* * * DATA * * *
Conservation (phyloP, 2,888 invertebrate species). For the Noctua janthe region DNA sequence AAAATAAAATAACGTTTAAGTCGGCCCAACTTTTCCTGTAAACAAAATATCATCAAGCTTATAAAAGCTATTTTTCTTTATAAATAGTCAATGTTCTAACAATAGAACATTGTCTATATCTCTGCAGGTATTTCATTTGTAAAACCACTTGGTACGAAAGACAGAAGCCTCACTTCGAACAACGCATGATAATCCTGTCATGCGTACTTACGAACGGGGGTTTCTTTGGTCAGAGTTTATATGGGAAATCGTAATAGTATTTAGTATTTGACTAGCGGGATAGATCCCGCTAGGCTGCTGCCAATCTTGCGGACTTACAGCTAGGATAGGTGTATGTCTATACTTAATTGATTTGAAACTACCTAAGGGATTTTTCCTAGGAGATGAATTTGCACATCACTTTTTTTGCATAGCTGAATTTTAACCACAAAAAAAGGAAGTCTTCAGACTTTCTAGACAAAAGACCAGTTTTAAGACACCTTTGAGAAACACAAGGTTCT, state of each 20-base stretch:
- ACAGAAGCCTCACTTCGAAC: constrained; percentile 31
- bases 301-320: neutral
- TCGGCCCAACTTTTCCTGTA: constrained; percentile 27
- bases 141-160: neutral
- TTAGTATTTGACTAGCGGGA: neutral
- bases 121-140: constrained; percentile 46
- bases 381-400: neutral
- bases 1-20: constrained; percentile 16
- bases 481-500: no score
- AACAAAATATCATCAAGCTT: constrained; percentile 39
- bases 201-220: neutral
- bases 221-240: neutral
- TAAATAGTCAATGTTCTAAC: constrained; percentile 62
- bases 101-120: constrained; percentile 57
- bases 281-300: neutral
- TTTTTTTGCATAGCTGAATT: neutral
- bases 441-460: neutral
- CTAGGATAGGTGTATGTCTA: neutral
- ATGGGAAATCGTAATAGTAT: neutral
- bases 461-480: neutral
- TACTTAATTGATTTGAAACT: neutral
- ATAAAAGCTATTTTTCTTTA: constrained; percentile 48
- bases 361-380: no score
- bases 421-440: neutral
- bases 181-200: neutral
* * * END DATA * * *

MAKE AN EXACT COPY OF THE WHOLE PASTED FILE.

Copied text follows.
Conservation (phyloP, 2,888 invertebrate species). For the Noctua janthe region DNA sequence AAAATAAAATAACGTTTAAGTCGGCCCAACTTTTCCTGTAAACAAAATATCATCAAGCTTATAAAAGCTATTTTTCTTTATAAATAGTCAATGTTCTAACAATAGAACATTGTCTATATCTCTGCAGGTATTTCATTTGTAAAACCACTTGGTACGAAAGACAGAAGCCTCACTTCGAACAACGCATGATAATCCTGTCATGCGTACTTACGAACGGGGGTTTCTTTGGTCAGAGTTTATATGGGAAATCGTAATAGTATTTAGTATTTGACTAGCGGGATAGATCCCGCTAGGCTGCTGCCAATCTTGCGGACTTACAGCTAGGATAGGTGTATGTCTATACTTAATTGATTTGAAACTACCTAAGGGATTTTTCCTAGGAGATGAATTTGCACATCACTTTTTTTGCATAGCTGAATTTTAACCACAAAAAAAGGAAGTCTTCAGACTTTCTAGACAAAAGACCAGTTTTAAGACACCTTTGAGAAACACAAGGTTCT, state of each 20-base stretch:
- ACAGAAGCCTCACTTCGAAC: constrained; percentile 31
- bases 301-320: neutral
- TCGGCCCAACTTTTCCTGTA: constrained; percentile 27
- bases 141-160: neutral
- TTAGTATTTGACTAGCGGGA: neutral
- bases 121-140: constrained; percentile 46
- bases 381-400: neutral
- bases 1-20: constrained; percentile 16
- bases 481-500: no score
- AACAAAATATCATCAAGCTT: constrained; percentile 39
- bases 201-220: neutral
- bases 221-240: neutral
- TAAATAGTCAATGTTCTAAC: constrained; percentile 62
- bases 101-120: constrained; percentile 57
- bases 281-300: neutral
- TTTTTTTGCATAGCTGAATT: neutral
- bases 441-460: neutral
- CTAGGATAGGTGTATGTCTA: neutral
- ATGGGAAATCGTAATAGTAT: neutral
- bases 461-480: neutral
- TACTTAATTGATTTGAAACT: neutral
- ATAAAAGCTATTTTTCTTTA: constrained; percentile 48
- bases 361-380: no score
- bases 421-440: neutral
- bases 181-200: neutral